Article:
Uranium Club

Genre: Punk

When contacted for an interview in light of their Picked to Click nomination, the members of the enigmatic punk group Uranium Club would only provide the following statement: “Thank you to Plantscape Inc., Sunbelt Chemicals Corporation, and the remaining inhabitants of St. George, Utah, for the votes. Keep your pencils sharpened” — the Minneapolis Uranium Club Band.”

Let’s start with what we know: Sometime in late 2013, former members of bizarro punk and hardcore Iowa City outfits Solid Attitude and NERV teamed up with local drumming journeyman Matt Stagner to form Uranium Club. Shortly thereafter, the band performed a series of barnstorming shows that sent the local DIY punk community into a frenzy of admiration. Uranium Club then released their Human Exploration demo tape in a limited run in 2014, further raising their profile despite an extremely limited web presence.

The tape presented something simultaneously exhilarating and disturbing. Uranium Club’s stabbing guitar and deadpan bass rage with the relentless intensity of early Wipers, but with far darker lyrical content than even Greg Sage could conjure. This is a group that feels no qualms about writing from the perspective of murderers and sexual deviants. Songs like “Sunbelt” rattle off Mark Mothersbaugh-esque stream-of-consciousness rants ranging from the banal to the ominous, leading one to wonder what exactly happened in St. George, Utah.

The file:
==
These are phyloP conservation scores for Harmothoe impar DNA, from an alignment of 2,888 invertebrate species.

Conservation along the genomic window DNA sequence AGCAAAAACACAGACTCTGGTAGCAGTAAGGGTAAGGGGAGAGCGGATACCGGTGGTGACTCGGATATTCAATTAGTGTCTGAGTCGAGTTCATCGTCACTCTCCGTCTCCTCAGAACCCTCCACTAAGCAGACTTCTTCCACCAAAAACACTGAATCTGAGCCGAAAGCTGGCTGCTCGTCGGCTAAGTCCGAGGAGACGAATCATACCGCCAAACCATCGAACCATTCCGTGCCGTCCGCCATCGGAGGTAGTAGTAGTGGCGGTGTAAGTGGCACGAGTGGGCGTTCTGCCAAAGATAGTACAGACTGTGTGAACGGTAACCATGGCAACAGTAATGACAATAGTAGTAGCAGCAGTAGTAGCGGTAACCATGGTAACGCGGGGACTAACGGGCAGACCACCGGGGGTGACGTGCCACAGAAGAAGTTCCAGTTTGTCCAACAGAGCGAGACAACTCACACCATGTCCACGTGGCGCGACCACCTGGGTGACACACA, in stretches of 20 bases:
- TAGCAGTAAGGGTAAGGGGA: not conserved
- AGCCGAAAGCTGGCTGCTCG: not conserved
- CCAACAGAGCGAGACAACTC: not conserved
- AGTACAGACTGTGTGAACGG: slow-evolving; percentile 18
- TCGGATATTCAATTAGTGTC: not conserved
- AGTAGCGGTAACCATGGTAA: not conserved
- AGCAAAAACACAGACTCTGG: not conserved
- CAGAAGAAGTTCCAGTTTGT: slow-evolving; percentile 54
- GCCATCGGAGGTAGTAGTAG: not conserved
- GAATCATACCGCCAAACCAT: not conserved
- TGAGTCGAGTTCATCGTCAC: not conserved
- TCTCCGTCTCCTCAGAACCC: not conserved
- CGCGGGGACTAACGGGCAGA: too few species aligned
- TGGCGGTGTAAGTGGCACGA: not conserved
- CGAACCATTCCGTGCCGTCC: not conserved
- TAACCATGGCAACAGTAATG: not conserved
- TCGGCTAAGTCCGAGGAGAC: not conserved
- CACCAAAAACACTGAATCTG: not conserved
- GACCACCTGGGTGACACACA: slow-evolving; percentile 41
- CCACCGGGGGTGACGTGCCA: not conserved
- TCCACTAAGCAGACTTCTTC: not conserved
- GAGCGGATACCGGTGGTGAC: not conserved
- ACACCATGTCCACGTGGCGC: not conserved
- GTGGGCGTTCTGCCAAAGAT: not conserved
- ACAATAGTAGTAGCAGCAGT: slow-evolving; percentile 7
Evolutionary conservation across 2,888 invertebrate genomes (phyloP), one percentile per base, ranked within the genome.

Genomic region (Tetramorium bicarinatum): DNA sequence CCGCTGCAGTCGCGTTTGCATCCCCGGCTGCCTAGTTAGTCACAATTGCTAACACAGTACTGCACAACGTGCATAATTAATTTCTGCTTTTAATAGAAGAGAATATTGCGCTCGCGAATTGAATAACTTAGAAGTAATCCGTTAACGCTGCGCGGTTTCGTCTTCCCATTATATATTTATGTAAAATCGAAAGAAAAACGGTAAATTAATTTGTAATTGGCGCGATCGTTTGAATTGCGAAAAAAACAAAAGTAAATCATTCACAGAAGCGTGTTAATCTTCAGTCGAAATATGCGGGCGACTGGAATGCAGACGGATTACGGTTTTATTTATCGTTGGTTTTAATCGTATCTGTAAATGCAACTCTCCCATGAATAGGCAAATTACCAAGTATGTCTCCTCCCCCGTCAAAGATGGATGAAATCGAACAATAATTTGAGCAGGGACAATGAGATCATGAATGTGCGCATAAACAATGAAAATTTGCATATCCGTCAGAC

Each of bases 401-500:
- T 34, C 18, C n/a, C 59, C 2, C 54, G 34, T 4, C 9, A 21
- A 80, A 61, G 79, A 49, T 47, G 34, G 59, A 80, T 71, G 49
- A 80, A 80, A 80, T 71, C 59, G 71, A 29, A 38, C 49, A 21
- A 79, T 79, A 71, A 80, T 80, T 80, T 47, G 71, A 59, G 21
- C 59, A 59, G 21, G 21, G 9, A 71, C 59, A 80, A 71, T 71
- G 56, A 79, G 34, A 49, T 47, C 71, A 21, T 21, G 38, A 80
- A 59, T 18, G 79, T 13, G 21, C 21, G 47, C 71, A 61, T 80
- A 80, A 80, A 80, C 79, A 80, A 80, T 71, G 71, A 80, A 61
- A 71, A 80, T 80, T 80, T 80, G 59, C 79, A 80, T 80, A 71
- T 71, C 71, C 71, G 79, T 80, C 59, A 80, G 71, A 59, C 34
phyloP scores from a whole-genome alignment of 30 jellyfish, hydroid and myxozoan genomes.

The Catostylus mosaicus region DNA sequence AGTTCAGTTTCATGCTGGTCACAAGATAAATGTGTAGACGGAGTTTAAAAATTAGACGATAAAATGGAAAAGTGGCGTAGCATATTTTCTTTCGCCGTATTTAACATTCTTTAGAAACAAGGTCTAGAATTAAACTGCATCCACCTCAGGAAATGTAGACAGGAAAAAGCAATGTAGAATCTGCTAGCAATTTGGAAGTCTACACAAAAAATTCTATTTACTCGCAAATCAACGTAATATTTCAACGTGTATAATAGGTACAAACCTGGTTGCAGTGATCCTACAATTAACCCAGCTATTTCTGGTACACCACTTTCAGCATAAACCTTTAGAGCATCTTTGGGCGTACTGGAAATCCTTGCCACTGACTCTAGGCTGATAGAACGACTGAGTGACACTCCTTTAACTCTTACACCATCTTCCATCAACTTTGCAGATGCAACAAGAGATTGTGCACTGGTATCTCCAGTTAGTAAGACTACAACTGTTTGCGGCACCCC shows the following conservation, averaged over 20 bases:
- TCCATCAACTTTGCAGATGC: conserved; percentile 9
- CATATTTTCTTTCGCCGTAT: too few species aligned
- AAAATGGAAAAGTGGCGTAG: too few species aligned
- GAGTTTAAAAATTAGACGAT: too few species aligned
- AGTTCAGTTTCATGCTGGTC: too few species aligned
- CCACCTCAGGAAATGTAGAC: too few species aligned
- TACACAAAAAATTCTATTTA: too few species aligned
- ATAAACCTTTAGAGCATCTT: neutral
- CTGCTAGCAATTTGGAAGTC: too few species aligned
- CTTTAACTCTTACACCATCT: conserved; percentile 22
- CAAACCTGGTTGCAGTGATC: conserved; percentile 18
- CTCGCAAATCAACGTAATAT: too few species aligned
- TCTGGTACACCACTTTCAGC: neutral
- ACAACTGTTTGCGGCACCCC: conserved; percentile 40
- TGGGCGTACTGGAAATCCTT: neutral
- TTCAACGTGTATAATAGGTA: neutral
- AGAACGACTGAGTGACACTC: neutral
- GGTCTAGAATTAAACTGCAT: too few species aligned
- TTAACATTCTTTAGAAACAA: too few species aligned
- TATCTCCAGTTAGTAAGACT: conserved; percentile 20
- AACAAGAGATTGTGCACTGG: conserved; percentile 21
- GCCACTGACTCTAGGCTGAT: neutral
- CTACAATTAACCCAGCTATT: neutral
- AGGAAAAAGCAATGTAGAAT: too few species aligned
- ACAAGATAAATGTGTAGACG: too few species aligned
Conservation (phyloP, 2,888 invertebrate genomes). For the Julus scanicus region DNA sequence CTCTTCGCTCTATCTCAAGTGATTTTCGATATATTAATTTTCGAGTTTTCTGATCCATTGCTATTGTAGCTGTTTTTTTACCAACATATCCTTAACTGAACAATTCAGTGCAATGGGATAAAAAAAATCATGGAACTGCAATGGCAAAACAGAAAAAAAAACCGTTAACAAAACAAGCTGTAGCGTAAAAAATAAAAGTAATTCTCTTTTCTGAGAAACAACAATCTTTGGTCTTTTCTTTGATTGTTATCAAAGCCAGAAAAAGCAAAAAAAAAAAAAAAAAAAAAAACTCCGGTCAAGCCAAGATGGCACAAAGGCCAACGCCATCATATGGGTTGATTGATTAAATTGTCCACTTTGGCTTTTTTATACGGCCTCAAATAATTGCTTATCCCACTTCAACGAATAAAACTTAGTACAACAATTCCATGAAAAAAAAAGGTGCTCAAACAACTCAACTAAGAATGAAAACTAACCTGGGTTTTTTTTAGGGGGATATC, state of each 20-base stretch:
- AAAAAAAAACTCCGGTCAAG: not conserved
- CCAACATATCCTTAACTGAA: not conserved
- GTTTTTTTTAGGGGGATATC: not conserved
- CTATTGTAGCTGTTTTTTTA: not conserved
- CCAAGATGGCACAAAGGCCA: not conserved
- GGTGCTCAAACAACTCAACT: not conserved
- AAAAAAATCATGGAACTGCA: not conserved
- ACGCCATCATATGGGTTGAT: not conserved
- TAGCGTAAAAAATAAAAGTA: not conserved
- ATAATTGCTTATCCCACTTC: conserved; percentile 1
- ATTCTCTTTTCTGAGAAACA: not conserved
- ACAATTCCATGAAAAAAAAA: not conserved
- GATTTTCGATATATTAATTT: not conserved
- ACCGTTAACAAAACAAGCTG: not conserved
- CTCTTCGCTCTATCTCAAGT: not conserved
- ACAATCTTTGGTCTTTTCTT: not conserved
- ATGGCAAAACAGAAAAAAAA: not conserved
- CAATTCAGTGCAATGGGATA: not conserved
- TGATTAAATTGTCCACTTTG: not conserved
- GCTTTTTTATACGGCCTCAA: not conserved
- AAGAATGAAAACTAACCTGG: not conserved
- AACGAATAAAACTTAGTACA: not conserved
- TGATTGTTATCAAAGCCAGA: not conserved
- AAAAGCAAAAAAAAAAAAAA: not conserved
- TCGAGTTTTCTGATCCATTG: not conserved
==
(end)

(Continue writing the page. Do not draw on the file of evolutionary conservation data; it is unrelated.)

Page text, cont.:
There’s some evidence of a few tours, including unconfirmed reports of the mysterious group wowing audiences in Boston, and shakily taped footage from Duluth circa Halloween 2014. St. Louis punk label Lumpy Records released an early 2015 re-press of Human Exploration, which sold out almost immediately. The trail goes dead for a few months as the band slipped into an apparent hiatus, leaving fans to fear for the worst. Suddenly (and, again, mysteriously), long-defunct Midwest hardcore label Fashionable Idiots emerged with a third re-press of Human Exploration, this time on vinyl. According to internet missives our team tracked down, Uranium Club appears to be preparing to tour once again.

These are the facts that we know, but the facts just raise more questions. Where did the band disappear to? What exactly is their relationship with Sunbelt Chemicals and Plantscape (both real businesses, says Google)? Also, who exactly is funding all this shiny new vinyl and touring equipment? If we had the answers, we might be able to explain what makes Uranium Club such a potent and dangerous live animal. Until then, the truth is out there — we’ll just have to pray we can reach it in time.

Last updated on July 18th, 2022 at 02:23 pm